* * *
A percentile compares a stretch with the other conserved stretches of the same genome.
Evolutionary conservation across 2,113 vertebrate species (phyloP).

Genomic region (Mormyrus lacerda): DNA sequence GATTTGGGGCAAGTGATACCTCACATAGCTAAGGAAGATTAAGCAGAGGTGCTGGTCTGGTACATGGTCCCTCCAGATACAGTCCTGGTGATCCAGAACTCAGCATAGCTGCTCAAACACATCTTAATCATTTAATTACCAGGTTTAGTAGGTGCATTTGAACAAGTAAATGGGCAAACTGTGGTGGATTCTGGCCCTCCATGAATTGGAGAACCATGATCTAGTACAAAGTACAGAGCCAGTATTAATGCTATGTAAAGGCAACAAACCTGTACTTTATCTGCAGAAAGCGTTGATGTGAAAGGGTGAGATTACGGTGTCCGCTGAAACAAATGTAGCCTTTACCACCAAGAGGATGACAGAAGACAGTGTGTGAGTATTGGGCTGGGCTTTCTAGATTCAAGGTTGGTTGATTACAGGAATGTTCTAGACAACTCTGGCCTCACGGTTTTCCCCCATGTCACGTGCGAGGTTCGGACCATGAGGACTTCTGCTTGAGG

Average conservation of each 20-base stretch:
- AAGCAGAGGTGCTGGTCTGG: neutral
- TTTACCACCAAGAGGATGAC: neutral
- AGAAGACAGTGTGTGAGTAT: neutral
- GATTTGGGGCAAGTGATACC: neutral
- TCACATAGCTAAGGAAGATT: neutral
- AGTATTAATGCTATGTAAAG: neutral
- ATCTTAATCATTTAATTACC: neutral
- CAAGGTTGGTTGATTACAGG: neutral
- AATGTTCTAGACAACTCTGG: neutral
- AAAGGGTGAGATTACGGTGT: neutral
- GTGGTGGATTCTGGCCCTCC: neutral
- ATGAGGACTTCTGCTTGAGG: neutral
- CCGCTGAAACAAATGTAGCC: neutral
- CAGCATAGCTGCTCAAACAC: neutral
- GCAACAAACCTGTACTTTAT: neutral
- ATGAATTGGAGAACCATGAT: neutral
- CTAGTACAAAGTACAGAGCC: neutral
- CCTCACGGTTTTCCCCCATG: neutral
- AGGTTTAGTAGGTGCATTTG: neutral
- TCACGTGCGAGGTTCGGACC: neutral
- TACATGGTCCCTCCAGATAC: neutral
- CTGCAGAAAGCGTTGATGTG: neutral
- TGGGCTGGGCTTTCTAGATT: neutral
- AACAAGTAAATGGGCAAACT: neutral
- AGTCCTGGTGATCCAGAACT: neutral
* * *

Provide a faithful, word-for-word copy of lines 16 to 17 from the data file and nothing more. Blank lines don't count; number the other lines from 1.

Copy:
- ATGAGGACTTCTGCTTGAGG: neutral
- CCGCTGAAACAAATGTAGCC: neutral